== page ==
1st Marketed: 1987
Company: Eli Lilly Co.
Prozac (fluoxetine hydrochloride) hit the culture in 1987. It rapidly became the most widely prescribed anti-depressant medication in history. Prescribed for the symptomatic relief of depressive illness, in 1994 Prozac was the second best selling drug of any kind in the world. An estimated one billion
prescriptions per month were being filled for the drug.
Researchers are still studying Prozac in the attempt to unlock the secrets of its actions. Worms are bathed in the drug. It turns out that when exposed to Prozac the nematode Caenorhabitis elegans will lay eggs and its olfactory muscles will contract. By creating several mutated strains of c. elegans, scientists have demonstrated that the worm's nose muscle spasms occur independently of the drug's inhibition of the serotonin reuptake. This suggests that Prozac may have other biological targets in worms and therefore humans.
Prozac was the first of a new class of drugs called "selective serotonin reuptake inhibitors" (SSRIs). SSRIs are presumed to be linked to their ability to inhibit the reuptake of serotonin, a chemical found in the sea that surrounds and engulfs brain matter.
"Prozac ultimately improves one's self-concept"
The unique but not completely understood action of Prozac includes its ability to increase serotonin levels, by inhibiting serotonin's reuptake. Effects of this increase in serotonin include mood enhancement, increased energy, assertiveness, even optimism. Prozac and its brethren Zoloft and Paxil are used to treat anxiety, panic attacks, social discomfort, and rejection-sensitivity. The SSRIs can also be used to control obsessive thoughts. Inhibiting the reuptake of this strange substance called serotonin appears to cure severe depression and mild dysphoria. No surprise then that Prozac became a blockbuster drug making considerable profits.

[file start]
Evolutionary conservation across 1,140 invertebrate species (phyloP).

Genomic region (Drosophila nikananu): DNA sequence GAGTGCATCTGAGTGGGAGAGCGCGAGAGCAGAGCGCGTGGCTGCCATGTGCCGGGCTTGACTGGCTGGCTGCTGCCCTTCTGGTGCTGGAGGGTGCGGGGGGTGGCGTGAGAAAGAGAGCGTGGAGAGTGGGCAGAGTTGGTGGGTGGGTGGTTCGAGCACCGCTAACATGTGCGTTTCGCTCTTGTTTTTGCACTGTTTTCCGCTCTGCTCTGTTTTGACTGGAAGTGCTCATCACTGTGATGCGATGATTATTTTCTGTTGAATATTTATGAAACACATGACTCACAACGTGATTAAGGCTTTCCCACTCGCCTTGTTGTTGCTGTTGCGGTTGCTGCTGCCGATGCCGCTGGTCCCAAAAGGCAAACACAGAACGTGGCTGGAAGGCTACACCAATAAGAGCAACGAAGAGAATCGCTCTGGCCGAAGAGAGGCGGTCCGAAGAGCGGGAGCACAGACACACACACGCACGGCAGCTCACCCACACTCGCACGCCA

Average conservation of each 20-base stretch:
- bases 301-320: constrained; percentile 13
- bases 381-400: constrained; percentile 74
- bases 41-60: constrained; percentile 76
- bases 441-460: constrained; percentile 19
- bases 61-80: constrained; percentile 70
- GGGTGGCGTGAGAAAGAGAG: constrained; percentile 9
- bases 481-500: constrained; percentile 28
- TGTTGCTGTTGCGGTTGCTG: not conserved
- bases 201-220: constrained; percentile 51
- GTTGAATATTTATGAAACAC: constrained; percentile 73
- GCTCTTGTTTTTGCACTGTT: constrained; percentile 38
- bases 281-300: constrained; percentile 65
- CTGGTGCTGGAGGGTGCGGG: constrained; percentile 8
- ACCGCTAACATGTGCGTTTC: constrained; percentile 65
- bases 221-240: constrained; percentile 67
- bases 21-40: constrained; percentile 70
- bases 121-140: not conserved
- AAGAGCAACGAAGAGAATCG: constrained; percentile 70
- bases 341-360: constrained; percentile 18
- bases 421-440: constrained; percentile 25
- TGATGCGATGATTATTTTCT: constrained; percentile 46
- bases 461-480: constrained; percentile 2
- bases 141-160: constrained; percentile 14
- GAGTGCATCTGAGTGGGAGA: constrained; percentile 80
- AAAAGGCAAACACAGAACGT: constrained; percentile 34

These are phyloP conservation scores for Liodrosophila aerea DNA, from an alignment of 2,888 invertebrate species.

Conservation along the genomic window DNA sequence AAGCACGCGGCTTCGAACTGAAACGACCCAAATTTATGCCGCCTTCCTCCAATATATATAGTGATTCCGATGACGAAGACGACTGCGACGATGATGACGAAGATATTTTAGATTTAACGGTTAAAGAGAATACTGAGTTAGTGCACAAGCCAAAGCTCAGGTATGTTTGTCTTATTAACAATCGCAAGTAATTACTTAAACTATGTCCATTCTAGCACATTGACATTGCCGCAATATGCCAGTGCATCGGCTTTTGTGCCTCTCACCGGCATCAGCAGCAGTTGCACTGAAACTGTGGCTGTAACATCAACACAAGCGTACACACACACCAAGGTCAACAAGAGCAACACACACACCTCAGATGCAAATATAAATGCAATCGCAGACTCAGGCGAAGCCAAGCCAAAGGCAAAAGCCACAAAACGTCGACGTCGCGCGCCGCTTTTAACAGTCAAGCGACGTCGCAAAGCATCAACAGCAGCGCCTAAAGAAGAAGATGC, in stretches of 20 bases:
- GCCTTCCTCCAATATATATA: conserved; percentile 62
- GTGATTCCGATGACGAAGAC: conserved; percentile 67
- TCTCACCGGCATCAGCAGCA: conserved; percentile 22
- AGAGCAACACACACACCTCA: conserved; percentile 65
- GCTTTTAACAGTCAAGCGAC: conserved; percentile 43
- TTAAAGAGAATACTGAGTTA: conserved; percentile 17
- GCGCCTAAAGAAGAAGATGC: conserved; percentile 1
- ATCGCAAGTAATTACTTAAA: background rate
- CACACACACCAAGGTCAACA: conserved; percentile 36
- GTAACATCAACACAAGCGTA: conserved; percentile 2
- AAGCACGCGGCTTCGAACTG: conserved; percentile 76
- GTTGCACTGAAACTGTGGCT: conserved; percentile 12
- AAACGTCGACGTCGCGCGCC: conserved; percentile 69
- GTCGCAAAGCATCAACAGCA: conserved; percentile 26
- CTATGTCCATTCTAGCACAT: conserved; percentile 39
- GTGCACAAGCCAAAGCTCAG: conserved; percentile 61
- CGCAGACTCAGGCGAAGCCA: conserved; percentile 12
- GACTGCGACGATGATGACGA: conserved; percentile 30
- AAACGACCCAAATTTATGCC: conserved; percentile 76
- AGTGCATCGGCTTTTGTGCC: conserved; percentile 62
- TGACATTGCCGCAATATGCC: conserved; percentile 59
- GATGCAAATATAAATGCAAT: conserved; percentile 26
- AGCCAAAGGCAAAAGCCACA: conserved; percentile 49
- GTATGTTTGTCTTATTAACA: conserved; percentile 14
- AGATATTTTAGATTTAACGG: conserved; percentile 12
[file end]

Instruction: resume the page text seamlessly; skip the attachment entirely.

But how does such a miracle drug, custom designed to improve one's quality of life and "self-concept", actually work? Nobody is certain.
It's not that the drugs don't help some people-- I think they do-- but I don't think we know why.
-- Elliot Valenstein, U. of Michigan
The global anti-depressant (or positive self-concept) drug market is worth an estimated eleven billion dollars ($11 billion). Prozac and the other SSRIs are
now being challenged by other chemical compounds including the norepinephrine inhibitors, Substance P and CRF receptor antagonists. The "quality of life" market is rich in potential profits. The drug companies are doing a considerable amount of mining.
In the May 13, 2002 issue of The Scientist
an article reported that there are eight (8) drugs in clinical trials to treat erectile dysfunction, seven (7) for obesity, and four (4) for sleep disorders. On the other hand, only one (1) drug is in the pipeline to treat "sleeping sickness" and only one (1) drug is being developed to treat malaria. The reason for this has to do with the geographical location of the various sufferers of these diseases. Men who cannot get hard-ons are likely to have more money in their wallets than a child, born by fate, somewhere south of the equator.